Expected Return = Alternative Asset Yield + Beta * (Risk Premium to Alternative) or 

Expected Return = Risk Free Rate + Beta * (Risk Premium to Risk-Free Rate) 

The priority is wealth preservation with a secondary objective of growth (or income). Risk category 1 is essentially “risk off” in any market with wealth maintenance the goal. Risk category 6 is for investors that can stomach larger valuation swings and view overall risk differently. Setting risk limits is in the eye of the beholder. Surely there are Bond, Stock, and Metals “bulls” that consider their markets less risky (or defensive) due to comfort within their favored spaces.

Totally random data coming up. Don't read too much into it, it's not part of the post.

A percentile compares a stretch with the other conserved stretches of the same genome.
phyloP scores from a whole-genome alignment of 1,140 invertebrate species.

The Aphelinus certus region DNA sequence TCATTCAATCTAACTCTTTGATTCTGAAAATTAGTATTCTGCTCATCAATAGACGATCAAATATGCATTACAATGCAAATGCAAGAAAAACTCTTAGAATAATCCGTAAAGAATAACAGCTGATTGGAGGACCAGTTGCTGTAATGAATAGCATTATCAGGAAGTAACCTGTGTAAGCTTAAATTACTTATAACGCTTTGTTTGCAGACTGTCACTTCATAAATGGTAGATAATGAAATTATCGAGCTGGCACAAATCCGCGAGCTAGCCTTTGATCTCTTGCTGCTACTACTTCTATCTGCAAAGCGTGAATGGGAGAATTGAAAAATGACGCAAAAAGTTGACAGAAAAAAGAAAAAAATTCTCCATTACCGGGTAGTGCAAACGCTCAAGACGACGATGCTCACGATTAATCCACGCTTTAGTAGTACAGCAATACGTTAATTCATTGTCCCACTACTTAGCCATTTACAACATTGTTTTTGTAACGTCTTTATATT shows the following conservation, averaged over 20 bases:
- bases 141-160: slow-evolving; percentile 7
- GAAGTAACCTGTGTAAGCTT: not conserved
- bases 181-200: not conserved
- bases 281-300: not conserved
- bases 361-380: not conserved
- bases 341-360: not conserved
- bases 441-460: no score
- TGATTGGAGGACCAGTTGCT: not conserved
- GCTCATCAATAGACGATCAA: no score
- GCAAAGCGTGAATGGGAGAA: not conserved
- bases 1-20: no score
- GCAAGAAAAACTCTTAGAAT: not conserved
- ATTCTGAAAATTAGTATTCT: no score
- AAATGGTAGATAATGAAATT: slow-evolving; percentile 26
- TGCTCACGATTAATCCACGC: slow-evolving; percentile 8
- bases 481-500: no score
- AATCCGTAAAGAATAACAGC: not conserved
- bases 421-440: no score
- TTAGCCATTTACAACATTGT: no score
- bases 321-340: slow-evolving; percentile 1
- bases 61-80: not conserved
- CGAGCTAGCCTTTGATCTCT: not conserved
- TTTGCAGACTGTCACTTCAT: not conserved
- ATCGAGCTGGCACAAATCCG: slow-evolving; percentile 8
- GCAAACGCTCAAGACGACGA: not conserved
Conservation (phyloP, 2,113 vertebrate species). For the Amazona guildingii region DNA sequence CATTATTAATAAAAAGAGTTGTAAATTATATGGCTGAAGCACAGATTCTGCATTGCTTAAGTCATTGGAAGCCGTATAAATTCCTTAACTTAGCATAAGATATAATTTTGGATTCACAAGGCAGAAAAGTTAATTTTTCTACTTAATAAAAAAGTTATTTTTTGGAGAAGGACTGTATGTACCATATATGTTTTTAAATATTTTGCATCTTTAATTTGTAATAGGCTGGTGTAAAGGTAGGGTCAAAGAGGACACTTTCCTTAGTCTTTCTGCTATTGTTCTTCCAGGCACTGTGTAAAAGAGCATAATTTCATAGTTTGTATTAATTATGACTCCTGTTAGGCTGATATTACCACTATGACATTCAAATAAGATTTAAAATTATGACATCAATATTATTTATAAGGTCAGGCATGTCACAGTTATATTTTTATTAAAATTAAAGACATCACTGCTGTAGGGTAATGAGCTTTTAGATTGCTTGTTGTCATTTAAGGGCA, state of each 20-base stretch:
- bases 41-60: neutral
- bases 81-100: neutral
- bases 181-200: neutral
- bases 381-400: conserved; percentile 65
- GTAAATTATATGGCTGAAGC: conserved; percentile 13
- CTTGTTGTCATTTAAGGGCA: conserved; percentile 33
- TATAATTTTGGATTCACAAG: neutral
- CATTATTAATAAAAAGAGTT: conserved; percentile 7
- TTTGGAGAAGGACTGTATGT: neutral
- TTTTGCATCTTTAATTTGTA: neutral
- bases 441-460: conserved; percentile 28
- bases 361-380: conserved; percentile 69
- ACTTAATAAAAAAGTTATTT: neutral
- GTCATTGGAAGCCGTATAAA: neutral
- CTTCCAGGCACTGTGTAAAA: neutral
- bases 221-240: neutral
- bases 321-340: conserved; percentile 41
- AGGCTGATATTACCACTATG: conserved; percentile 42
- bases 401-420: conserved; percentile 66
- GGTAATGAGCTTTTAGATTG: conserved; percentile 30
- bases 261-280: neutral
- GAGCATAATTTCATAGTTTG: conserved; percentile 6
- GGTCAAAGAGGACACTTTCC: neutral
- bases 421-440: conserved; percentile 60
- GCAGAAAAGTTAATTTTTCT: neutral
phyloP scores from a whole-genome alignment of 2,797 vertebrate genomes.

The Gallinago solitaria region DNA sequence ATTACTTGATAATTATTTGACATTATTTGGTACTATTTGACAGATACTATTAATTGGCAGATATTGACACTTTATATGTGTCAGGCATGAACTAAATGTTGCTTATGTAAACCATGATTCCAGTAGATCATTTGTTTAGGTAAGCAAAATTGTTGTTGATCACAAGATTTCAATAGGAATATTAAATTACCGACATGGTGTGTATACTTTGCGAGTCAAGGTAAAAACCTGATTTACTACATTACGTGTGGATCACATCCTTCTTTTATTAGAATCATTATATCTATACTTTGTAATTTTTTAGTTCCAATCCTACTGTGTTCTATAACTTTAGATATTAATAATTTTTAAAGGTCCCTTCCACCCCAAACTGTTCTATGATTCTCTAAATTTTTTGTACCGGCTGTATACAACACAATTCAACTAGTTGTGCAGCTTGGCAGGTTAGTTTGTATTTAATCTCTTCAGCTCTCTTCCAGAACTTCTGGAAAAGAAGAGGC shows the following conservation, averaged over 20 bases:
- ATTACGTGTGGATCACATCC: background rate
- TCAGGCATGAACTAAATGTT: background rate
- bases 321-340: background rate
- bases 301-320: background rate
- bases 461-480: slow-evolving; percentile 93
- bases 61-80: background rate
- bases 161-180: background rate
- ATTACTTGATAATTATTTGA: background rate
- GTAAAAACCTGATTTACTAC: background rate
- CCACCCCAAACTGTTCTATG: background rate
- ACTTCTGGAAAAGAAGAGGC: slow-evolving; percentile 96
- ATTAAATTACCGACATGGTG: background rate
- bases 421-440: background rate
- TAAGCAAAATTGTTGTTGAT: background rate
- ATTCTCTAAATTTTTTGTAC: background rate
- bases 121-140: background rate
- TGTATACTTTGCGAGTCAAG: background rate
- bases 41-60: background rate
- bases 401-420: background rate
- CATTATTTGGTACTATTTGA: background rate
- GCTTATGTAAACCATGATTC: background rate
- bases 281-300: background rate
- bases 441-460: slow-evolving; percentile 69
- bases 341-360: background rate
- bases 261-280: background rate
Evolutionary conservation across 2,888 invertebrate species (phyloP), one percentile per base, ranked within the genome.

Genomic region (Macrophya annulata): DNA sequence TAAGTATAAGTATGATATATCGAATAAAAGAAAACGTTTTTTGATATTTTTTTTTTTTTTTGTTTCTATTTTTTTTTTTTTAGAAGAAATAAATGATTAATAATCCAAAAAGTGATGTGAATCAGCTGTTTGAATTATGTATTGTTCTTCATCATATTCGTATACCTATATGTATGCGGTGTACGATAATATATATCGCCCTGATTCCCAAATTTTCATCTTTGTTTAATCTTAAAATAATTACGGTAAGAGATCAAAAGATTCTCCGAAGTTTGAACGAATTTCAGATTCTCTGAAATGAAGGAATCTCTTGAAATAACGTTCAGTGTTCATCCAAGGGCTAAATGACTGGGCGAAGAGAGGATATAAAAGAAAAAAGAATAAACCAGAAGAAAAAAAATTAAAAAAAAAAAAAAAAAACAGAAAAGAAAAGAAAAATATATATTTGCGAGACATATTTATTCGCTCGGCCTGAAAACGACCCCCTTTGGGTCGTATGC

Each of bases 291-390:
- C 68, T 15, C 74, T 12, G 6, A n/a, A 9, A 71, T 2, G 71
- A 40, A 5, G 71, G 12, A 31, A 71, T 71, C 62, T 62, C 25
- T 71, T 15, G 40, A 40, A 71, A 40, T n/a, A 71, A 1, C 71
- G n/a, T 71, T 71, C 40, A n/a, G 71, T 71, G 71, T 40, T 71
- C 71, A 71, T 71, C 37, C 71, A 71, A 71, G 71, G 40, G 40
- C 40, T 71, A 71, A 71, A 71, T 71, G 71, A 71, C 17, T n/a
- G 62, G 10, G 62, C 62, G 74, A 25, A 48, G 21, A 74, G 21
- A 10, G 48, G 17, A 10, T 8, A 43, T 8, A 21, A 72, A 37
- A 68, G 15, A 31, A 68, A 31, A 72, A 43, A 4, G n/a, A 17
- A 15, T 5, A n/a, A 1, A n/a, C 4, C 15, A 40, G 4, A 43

Mr. Krsnich has 37 years’ experience in financial analysis, securities trading, and executive management. Mr. Krsnich was the Chief Investment Officer of Countrywide Financial Corporation in the early 2000’s. Mr. Krsnich determined that the secondary market for mortgage-backed securities was paying prices that did not compensate them for credit risk investors were taking. This view, not shared by other executives, led to his departure in 2005 described in the New Yorker 2009 article “Angelos Ashes”. In 2007, “the collapse of the mortgage market predicted by Krsnich finally occurred”. Mr. Krsnich started JMN Investment Management (JMN) in 2006 to provide financial industry consulting and started a hedge fund to purchase Non-Agency Mortgaged Backed securities. JMN has consulted top financial institutions and hedge fund managers; JMN’s hedge funds returned 50% and 27%, over consecutive 18-month periods in 2008-2013. (See Wall Street Journal – Investor Escapes Trouble) JMNARM managed accounts purchased non-agency RMBS bonds from 2013 to 2020 outperforming fixed income and competitive benchmarks. JMN Income Opportunities (JMNINCO) has easily outperformed equity income fund competitors over the last 26 months. JMN’s Common-Sense Pricing Model (CSPM™) provides the asset allocation to JMNINCO and is now available to JMNINCO investors and subscribing clients. CSPM™’s Wealth Allocation report is issued semi-annually with quarterly asset allocation updates.